Turkey's Erdogan defends Dogan tax fine as 'routine procedure'

Erdogan denied pressure on Turkey's largest media group as a routine procedure by the revenue authority.

Turkey's Erdogan defends Dogan tax fine as 'routine procedure'
Turkish Premier Recep Tayyip Erdogan denied pressure on Turkey's largest media group, regarding the 2.5 billion USD fine to Dogan Media as a routine procedure by the revenue authority.

Addressing Ambassadors of EU countries at a fast-breaking dinner hosted Wednesday by the Justice and Development Party in Ankara, Premier Erdogan defended his government against criticisms on "freedom of press" noting that it had no intentions of silencing the free press or exerting political pressure on it.

"I believe it is not right to mistake the routine works of the state agencies with freedom of press," Erdogan told the ambassadors.

Erdogan said it was natural for him to defend himself against attacks on his freedoms and rights.

"The press has been freely criticising me and it will continue to do so. We are not against criticism but against defamation. Attempts by the media to manipulate the political arena through smear campaigns can't be tolerated in any democratic country. However I have no right or authority to exert political or economic pressure on press organs, neither do they have the right to assume privileges against the law," said Erdogan, in his first public statement on the fine.

Erdogan said the freedom of press did not give press organs the privilege to violate the laws adding that those who did would face the legal consequences.

The Turkish Premier said it was wrong for certain circles, both home and abroad to use a mere legal procedure as a leverage for pressure against Turkey.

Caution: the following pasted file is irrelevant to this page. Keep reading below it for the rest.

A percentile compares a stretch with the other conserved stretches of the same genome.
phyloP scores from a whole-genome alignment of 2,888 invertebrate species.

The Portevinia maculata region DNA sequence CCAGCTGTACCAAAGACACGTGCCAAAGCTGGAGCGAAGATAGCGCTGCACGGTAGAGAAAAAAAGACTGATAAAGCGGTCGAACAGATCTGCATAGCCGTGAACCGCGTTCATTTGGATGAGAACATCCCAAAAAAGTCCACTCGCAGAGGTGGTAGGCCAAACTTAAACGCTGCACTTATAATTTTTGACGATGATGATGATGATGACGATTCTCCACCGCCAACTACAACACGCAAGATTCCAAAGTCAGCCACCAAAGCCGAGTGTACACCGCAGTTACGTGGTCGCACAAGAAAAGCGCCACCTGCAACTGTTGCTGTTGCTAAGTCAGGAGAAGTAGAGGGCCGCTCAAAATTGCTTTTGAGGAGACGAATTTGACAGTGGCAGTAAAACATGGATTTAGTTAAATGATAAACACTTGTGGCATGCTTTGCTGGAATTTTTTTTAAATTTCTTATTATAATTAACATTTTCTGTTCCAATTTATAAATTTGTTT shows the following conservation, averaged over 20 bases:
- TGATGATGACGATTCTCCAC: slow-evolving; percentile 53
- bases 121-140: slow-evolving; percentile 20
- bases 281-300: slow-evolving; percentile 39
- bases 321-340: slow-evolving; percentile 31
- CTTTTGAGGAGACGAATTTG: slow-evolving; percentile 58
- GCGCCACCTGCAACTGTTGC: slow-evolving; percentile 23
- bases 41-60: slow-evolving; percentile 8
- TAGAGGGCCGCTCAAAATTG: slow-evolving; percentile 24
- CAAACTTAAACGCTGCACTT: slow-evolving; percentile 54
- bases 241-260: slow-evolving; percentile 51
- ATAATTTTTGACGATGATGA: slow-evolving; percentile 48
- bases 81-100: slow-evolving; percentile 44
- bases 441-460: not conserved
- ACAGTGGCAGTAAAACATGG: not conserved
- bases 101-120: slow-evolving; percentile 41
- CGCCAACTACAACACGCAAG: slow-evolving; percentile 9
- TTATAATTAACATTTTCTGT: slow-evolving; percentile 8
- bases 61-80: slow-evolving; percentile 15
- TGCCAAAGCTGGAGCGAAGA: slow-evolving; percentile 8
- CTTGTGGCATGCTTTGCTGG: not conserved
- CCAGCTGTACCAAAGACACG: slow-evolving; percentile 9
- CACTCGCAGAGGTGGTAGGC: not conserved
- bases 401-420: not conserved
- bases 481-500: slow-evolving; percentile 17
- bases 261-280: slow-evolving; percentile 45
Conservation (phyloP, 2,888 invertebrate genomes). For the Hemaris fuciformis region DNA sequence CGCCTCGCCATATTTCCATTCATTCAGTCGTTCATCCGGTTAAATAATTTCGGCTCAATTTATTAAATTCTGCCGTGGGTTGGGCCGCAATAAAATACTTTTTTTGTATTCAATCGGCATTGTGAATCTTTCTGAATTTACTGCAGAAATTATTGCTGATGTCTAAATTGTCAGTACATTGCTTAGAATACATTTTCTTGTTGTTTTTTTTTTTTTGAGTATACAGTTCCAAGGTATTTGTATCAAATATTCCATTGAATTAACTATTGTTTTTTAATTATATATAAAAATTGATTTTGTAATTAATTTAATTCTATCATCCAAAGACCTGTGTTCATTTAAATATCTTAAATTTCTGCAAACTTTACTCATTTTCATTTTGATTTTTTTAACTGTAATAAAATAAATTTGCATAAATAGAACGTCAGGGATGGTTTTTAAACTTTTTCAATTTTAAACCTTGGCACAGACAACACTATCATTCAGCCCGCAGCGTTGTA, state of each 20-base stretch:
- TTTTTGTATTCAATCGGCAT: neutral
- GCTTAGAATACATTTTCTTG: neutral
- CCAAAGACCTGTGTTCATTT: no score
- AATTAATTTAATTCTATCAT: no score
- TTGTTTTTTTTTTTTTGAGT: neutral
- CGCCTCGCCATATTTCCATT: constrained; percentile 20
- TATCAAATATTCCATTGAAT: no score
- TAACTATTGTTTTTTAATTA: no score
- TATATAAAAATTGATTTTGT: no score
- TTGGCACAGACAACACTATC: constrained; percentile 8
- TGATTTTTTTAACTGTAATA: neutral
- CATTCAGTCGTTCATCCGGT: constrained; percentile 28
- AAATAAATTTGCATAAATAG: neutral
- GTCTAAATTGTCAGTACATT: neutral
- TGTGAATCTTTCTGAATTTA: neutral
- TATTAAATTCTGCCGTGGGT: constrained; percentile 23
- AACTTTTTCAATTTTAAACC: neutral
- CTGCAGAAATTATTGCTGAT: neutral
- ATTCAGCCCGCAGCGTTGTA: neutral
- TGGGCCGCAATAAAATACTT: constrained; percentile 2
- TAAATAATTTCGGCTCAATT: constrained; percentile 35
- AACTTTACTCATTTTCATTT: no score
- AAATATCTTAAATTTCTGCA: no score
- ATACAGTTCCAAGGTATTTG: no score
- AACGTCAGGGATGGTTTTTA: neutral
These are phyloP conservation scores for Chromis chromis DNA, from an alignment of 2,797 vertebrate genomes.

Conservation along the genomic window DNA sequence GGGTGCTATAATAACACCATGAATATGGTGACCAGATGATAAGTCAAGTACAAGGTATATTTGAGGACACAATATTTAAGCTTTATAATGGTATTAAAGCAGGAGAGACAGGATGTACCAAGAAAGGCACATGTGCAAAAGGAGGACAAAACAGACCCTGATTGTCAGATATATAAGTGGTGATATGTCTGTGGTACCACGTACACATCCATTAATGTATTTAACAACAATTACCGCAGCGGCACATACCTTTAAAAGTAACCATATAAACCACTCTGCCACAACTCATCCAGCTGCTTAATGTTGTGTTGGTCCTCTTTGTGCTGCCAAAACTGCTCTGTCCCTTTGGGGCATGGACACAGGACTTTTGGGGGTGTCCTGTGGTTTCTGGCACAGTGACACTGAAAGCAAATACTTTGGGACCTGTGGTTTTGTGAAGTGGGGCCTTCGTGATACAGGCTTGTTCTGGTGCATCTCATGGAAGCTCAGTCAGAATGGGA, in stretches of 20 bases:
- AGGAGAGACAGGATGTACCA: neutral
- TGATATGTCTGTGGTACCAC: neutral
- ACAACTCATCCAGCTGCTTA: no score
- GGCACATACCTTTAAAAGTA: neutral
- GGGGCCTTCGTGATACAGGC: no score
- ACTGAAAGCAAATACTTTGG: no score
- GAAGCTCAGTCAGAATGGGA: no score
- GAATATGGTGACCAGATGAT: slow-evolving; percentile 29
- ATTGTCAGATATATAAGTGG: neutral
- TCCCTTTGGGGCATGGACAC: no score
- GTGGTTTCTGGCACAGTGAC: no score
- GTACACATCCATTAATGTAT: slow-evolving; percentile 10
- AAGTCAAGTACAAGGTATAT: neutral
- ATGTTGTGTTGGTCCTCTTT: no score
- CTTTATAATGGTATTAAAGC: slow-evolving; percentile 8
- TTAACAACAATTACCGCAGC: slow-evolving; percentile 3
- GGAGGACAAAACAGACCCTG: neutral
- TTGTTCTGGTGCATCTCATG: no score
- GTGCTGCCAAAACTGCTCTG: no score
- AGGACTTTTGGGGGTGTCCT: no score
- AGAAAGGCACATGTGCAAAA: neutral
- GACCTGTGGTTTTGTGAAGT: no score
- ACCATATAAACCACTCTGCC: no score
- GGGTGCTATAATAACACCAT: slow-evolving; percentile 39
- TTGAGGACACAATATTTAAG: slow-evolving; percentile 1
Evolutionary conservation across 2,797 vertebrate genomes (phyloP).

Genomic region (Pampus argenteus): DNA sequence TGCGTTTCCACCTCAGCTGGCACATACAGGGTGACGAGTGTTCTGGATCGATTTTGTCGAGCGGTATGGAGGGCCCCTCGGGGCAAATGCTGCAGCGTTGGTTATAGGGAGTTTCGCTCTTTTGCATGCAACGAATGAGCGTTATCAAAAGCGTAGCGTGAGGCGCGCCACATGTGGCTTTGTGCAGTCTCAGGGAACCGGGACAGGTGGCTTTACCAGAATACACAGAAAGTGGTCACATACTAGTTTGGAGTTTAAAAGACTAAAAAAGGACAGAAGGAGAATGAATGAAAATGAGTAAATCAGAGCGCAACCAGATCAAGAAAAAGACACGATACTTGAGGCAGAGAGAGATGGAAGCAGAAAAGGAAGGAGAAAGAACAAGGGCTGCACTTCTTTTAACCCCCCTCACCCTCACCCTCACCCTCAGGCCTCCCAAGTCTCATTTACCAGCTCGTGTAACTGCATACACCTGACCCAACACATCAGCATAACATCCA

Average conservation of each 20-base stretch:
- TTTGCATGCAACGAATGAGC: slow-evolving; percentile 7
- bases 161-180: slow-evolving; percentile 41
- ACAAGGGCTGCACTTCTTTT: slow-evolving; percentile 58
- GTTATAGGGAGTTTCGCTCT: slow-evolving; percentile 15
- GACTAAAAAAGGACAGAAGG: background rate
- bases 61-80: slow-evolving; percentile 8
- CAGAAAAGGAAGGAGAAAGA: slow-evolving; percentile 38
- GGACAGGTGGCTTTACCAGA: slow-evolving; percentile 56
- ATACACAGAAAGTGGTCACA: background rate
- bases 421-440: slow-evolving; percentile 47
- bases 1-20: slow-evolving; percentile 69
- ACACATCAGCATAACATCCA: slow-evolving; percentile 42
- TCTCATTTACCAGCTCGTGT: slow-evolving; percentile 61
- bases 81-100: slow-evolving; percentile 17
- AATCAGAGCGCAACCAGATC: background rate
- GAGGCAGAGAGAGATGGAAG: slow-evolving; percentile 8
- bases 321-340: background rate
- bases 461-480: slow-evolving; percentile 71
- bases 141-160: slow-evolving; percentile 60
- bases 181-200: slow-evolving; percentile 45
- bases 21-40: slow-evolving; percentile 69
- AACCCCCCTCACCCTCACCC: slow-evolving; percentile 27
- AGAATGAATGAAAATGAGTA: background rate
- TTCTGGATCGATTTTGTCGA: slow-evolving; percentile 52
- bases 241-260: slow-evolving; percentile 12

"Turkey is a state of law. It is a country much more free and democratic than it was seven years ago. Press is one of the organs that enjoys this the most. It will be wrong if this situation is distorted and exploited, and used against Turkey in the EU with foul propaganda," said Erdogan.

"Efforts to affect probe"

Turkish Finance Ministry fined Turkish publisher Dogan Yayin Holding 3.75 billion TL (2.52 billion USD) for tax irregularities in a second such penalty.

Dogan Yayin was fined more than $500 million in February.

The ministry issued the penalty after an examination into tax reports for 2005, 2006 and 2007, Dogan said, adding that the fine includes unpaid tax of 1.87 billion TL, loss of tax of 1.87 TL and unspecified tax irregularities of a total of 342 million.

Dogan Yayin owns two of Turkey's three top-selling newspapers and two of the four most-watched television stations.

The Finance Ministry said on Monday accusations that Dogan Yayin had been singled out "are seriously disturbing.

"These baseless publications are seen as efforts to affect the probe and mislead the public ... Inspectors have not only examined Dogan Yayin Group firms but the great majority of the media sector and continue to examine," it said, without providing further details.

On Friday, TUSIAD, an association of Turkey's main companies and whose current president is a daughter of Aydin Dogan, accused the Finance Ministry of bowing to political pressure.

The AK Party government, in power since 2002, has stepped up tax inspections as it tackles the vast unregistered economy.

In recent years the business landscape has seen a marked change in Turkey with the emergence of a powerful conservative, pro-AK Party elite that has challenged the status quo held by a secular business elite, represented by a number of families, such as Koc, Sabanci and Dogan.



Agencies
Last Mod: 15 Eylül 2009, 10:54
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